Stapleton’s imagined “marketplace” hasn’t materialized, so a rehab center is going where offices were planned

The inpatient health center will have 40 beds, at least to start.

Work on the Lake House jobsite near Sloan Lake, May 21, 2018. (Kevin J. Beaty/Denverite)

Work on the Lake House jobsite near Sloan Lake, May 21, 2018. (Kevin J. Beaty/Denverite)

staff photos

A dirt lot in Stapleton is destined to become a rehabilitation center for people recovering after hospital stays.

The Denver City Council on Monday passed new rules for two plots along Central Park Boulevard at 46th Avenue that will let a local developer build the health complex. The campus will stretch across about 4 acres.

Stapleton’s development plan calls for office buildings on the land, but the market has not delivered.

“It has always been that vision in the Stapleton development plan that this would sort of be the marketplace for all of Stapleton, and that has developed on the retail side and the industrial side, but I think some of the institutional or corporate uses that they envisioned there just never happened,” said Theresa Lucero, a Denver city planner, during a Land Use, Transportation and Infrastructure Committee meeting in December. “So we’re rethinking some of it as we go along, it seems.”

The “acute care” health center will help people recovering from physical maladies who are ready to leave the hospital but not quite ready to go home, developer Jeffrey Jones of America Development said.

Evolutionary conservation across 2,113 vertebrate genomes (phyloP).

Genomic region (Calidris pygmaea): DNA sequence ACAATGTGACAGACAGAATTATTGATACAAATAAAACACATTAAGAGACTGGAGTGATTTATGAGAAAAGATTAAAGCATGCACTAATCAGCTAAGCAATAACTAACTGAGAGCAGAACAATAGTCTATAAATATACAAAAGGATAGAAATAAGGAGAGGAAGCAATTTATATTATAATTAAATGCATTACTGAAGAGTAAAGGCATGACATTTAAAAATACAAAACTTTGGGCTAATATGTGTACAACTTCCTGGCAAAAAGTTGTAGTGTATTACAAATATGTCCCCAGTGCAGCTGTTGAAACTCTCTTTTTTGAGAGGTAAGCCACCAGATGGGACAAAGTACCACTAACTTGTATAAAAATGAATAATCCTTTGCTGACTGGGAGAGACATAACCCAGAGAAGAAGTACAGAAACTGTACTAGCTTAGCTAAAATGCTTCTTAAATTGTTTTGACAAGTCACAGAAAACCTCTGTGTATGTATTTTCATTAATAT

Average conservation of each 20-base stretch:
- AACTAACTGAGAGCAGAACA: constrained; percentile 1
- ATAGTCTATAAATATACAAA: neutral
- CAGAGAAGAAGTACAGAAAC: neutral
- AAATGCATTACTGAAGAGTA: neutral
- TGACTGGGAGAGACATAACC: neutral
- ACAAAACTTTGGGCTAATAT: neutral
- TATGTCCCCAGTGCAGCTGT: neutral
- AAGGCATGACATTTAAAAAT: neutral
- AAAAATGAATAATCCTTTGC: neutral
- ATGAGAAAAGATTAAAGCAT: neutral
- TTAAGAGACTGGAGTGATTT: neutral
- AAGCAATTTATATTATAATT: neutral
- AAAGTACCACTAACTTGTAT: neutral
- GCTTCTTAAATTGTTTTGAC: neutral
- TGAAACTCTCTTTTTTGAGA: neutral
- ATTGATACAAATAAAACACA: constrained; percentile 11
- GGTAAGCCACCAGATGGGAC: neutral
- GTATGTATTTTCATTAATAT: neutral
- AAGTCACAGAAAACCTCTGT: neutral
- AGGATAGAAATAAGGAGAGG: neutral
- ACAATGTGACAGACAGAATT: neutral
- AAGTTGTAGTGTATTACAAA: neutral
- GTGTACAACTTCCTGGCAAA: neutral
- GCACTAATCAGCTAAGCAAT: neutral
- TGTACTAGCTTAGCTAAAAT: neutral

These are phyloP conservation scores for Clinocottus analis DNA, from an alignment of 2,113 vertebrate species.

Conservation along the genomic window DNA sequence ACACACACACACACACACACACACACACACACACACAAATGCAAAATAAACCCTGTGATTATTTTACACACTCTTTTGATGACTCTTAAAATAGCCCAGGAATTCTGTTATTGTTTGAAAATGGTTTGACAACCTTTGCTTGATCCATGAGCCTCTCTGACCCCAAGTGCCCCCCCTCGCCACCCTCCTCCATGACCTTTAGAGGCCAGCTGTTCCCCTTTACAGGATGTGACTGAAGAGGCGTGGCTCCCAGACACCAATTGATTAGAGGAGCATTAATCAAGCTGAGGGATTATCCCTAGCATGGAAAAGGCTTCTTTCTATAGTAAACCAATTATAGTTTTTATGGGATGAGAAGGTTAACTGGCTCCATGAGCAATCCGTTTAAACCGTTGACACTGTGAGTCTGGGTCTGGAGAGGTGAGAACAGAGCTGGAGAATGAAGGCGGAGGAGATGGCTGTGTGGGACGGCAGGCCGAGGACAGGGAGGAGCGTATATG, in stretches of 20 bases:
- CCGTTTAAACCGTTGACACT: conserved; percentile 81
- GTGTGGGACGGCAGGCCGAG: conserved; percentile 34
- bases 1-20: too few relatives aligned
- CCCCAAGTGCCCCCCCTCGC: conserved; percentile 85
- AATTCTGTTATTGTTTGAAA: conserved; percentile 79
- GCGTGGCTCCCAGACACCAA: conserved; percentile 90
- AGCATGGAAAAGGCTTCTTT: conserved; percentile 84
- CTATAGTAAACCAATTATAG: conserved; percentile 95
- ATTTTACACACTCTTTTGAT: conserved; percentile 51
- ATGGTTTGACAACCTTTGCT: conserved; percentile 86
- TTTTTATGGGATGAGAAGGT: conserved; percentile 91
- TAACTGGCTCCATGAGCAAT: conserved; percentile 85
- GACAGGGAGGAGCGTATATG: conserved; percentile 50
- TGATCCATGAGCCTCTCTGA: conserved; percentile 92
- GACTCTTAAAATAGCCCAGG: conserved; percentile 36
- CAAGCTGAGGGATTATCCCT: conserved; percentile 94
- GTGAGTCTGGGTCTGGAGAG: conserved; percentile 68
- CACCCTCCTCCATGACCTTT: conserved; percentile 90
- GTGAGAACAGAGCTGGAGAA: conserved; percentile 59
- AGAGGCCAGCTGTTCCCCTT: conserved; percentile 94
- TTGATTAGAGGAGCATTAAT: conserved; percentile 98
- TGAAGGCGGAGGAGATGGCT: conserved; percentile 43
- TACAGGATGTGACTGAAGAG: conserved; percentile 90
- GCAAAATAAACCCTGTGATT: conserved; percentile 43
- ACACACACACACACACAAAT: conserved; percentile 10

It will have 40 beds at first, and will likely be extended to 60 beds in a huge, 4,700-acre neighborhood with a growing demand for healthcare. The neighborhood has “virtually all elements of mixed use other than medical or healthcare facilities,” the developer’s application states.

“There’s a huge senior population in far northeast (Denver),” said City Councilman Chris Herndon, who represents the area. “This is a gap that we need to fill.”

Jones said he’ll have a little over one acre left after the campus is built. Although the new zoning will allow other uses, the company won’t build anything other than health facilities, according to Jones.

That idea did not sit well with some members of the public who spoke at Monday’s hearing. Jerry Burton, who said he often protests Denver’s policy of sweeping people experiencing homelessness off the street, wanted to see housing mixed in.

“We need to be thinking about the bottom third of society right now, the ones on fixed incomes,” Burton said. “It’s very unfortunate to see and hear that this (health center) takes precedence over that.”

Jones expects 90 percent of the patients to be 65 or older. Medicare, the federally funded health program, will take care of most of the cost, he said.

The council passed the measure 12 to 0 with City Councilman Wayne New absent.

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